Hotel Recommendation: If you want to treat yourself while you are in Iceland and if like me you can’t bare another night in the tent I would highly recommend booking a room at the Siglo Hotel, I have to say it’s one of the best hotels I have stayed in. 


Day 6: The West Fjords

Stop 1: Hvitserkur

As you commence your drive to the Western Fjords be sure to stop here to see this amazing Rock formation.


Stop 2: Flókalundur

If you are planning to spend some time in the west, something I highly recommend your accommodation choices are very limited. I camped in this town however there is also a motel you can stay in. I was lucky enough to get a clear night, my only clear night in Iceland I might add, and saw the Northern Lights dance across the sky. I also saw the most amazing sunrise here where the sky turned to fire. If you want a truly wonderful experience I recommend getting to the thermal pool before sunrise and watching it from there, you will most likely be the only one there.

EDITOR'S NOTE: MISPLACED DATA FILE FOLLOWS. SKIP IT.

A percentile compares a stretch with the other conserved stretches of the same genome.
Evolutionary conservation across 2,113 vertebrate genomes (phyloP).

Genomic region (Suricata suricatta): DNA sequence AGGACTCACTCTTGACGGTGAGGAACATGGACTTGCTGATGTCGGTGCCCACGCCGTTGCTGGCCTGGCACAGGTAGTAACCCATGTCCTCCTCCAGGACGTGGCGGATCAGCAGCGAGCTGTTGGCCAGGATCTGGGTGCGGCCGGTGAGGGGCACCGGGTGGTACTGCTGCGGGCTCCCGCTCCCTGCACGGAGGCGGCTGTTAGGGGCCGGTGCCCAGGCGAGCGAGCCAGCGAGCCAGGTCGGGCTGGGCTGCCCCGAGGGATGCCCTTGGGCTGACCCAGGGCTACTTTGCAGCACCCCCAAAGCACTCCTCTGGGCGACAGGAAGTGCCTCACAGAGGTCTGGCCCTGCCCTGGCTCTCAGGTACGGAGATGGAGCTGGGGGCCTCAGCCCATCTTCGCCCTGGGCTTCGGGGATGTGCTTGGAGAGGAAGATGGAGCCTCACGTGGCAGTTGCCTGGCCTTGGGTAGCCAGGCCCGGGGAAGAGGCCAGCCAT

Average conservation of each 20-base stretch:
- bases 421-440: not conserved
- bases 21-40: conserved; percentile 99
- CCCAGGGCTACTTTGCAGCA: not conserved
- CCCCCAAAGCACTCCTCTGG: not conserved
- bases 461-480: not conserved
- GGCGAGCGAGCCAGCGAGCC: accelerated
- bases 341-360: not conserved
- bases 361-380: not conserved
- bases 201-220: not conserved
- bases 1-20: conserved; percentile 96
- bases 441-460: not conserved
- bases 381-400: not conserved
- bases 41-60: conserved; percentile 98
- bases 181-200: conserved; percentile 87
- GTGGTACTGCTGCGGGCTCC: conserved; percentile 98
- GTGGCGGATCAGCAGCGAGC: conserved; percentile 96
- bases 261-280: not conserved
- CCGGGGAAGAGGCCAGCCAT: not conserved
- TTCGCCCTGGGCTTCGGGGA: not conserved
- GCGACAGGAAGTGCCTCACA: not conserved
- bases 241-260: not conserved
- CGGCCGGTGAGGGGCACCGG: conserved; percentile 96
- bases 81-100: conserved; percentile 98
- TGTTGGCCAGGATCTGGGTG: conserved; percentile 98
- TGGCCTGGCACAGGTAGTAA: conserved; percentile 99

Day 7: The most Western Point in Europe

Stop 1: Látrabjarg

Today you are going to drive to what’s considered the most Western Point in Europe, the drive is 1.5 hours and 95km but totally worth it to see the amazing cliffs. In the summer season you will see thousands of Puffins nesting on the edge of the cliffs, however come the end of August they start migrating. After you have seen the cliffs it’s a day of driving to get to the Snæfellsjökull Peninsula, you can take a ferry but its $150 dollars and only leaves once a day at 6pm. 


Day 8: Snæfellsjökull Peninsula

Stop 1: Kirkjufellsfoss Waterfall & Kirkjufell

Also known as the most photographed mountain in the world Kirkjufell is not to be missed. The mountain/waterfall combination is Instagram gold.


Stop 2: Port Arnarstapi